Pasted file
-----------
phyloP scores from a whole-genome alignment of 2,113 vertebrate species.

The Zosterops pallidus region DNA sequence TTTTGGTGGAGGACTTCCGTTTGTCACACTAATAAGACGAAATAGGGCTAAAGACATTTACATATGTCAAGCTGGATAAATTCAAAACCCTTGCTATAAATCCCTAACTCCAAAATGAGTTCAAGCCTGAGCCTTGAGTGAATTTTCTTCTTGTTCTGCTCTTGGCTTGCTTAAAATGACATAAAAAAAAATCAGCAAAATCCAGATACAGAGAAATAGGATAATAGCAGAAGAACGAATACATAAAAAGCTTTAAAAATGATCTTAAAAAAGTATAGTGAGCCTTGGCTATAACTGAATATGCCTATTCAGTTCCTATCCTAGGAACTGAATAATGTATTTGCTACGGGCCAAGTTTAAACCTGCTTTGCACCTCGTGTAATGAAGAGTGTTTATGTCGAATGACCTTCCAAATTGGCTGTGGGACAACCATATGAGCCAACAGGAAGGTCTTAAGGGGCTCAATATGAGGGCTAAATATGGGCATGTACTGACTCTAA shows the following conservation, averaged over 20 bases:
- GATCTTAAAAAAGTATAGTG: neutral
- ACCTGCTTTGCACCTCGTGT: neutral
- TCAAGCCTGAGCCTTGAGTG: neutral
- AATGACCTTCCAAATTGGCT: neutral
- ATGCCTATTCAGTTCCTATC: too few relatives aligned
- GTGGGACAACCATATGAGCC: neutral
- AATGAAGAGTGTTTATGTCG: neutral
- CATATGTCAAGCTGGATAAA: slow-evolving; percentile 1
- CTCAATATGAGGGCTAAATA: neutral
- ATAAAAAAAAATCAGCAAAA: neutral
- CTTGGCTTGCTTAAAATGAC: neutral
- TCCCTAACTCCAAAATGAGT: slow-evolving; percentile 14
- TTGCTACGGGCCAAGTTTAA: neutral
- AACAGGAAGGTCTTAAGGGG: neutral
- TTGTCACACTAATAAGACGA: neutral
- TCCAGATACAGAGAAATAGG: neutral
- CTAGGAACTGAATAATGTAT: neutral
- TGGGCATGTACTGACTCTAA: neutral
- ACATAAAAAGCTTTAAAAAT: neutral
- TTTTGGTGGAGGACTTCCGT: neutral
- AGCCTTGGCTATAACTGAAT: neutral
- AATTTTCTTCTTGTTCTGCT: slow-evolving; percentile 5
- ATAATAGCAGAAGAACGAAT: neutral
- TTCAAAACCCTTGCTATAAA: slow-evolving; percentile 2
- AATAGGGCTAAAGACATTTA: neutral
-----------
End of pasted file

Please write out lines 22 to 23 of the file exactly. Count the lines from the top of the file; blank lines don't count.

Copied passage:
- TTTTGGTGGAGGACTTCCGT: neutral
- AGCCTTGGCTATAACTGAAT: neutral